Probing quantum phases of ultracold atoms in optical lattices by transmission spectra in cavity quantum electrodynamics

Igor B. Mekhov, Christoph Maschler, Helmut Ritsch

Research output

140 Citations (Scopus)

Abstract

Studies of ultracold gases in optical lattices provide a means for testing fundamental and application-oriented quantum many-body concepts of condensed-matter physics in well controllable atomic systems; examples include strongly correlated phases and quantum-information processing. Standard methods to observe quantum properties of Bose-Einstein condensates are based on matter-wave interference between atoms released from traps, a method that ultimately destroys the system. Here, we propose a new approach on the basis of optical measurements that conserves the number of atoms. We prove that atomic quantum statistics can be mapped on transmission spectra of high-Q cavities, where atoms create a quantum refractive index. This can be useful for studying phase transitions-for example, between Mott insulator and superfluid states-as various phases show qualitatively distinct light scattering. Joining the paradigms of cavity quantum electrodynamics and ultracold gases could enable conceptually new investigations of both light and matter at ultimate quantum levels. We predict effects accessible in experiments that recently became possible.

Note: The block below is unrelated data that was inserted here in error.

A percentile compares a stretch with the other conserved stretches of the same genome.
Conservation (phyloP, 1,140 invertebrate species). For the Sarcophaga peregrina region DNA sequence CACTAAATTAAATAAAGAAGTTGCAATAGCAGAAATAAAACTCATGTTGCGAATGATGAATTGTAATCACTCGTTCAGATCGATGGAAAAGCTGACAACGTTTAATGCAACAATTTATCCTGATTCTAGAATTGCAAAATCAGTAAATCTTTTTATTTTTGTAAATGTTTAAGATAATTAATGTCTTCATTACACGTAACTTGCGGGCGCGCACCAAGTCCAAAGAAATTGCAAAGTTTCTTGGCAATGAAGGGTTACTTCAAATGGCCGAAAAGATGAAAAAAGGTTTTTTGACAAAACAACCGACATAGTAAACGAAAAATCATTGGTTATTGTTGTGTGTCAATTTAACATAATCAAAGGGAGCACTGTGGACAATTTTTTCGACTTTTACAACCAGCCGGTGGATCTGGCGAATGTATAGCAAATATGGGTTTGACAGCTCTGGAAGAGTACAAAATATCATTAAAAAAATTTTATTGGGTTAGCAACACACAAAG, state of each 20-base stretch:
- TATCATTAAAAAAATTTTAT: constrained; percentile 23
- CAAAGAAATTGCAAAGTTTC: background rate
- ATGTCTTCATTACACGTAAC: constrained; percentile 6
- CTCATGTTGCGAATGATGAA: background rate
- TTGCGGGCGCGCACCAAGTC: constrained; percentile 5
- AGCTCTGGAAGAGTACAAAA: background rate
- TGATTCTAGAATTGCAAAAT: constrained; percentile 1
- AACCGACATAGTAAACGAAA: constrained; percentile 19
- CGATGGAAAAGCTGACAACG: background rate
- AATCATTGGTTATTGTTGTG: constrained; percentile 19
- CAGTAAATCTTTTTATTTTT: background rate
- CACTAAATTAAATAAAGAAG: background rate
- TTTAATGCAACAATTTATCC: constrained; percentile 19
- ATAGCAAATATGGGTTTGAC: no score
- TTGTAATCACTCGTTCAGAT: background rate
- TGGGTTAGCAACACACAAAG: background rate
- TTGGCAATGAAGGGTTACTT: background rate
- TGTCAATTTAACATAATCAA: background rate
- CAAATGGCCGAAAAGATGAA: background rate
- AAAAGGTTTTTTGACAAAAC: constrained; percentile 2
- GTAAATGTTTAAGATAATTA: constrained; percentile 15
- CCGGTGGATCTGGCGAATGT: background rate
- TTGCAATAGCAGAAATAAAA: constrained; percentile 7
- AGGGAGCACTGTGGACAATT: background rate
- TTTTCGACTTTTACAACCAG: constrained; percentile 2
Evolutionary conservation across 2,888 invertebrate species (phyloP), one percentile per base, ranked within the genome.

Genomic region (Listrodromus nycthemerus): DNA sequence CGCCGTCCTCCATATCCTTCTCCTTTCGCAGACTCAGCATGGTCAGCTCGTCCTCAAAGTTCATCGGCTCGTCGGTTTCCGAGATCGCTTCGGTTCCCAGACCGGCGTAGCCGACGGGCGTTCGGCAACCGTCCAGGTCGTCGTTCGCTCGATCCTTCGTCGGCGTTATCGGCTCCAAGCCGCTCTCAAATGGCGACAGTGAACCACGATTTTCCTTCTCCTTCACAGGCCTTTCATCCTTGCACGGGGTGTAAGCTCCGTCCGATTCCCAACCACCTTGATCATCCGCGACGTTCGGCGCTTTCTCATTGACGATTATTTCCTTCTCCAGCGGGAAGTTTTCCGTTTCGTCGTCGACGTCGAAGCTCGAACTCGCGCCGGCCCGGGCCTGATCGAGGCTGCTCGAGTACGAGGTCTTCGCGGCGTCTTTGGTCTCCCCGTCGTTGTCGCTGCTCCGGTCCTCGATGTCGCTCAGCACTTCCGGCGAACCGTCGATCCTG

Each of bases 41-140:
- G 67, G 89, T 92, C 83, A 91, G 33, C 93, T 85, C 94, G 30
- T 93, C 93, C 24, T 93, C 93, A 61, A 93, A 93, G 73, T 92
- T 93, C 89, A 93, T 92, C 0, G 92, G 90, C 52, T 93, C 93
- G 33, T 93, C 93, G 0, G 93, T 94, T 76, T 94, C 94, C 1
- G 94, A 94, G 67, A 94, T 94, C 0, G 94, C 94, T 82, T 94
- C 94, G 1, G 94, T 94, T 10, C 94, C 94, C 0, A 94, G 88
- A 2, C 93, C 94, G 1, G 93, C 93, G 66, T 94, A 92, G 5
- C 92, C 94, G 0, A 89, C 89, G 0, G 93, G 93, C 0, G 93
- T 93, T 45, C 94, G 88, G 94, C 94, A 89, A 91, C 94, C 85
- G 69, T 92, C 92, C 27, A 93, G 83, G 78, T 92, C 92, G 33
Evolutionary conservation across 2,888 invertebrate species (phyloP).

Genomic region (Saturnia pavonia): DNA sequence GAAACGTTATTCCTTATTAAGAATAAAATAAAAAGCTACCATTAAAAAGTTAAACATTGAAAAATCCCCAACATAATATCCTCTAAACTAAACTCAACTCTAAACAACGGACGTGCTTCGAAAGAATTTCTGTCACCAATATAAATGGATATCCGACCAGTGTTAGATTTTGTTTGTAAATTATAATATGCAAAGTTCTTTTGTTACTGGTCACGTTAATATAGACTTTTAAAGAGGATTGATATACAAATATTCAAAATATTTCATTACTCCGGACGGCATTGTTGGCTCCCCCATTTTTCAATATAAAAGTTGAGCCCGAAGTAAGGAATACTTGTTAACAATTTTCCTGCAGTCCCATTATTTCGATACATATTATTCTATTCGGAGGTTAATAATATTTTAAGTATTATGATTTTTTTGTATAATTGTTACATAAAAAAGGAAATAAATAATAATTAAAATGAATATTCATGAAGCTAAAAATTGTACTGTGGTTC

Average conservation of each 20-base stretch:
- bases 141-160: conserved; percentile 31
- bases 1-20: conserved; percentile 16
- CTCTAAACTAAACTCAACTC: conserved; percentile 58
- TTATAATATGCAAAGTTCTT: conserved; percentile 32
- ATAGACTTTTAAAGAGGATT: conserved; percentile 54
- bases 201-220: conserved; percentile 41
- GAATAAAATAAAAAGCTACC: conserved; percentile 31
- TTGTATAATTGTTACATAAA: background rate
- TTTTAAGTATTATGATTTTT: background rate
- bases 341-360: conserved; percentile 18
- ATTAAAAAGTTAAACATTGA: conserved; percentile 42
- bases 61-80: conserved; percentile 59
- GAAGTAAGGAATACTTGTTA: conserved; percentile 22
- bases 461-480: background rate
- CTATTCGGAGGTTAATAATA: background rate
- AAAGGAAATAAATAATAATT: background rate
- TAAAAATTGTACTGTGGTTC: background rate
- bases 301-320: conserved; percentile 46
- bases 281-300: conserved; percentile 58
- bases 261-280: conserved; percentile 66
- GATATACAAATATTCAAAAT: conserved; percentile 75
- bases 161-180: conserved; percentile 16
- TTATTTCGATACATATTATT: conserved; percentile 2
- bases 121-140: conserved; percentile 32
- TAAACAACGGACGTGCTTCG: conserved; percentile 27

Original languageEnglish
Pages (from-to)319-323
Number of pages5
JournalNature Physics
Volume3
Issue number5
DOIs
Publication statusPublished - May 2007

Scopus subject areas

  • Physics and Astronomy(all)

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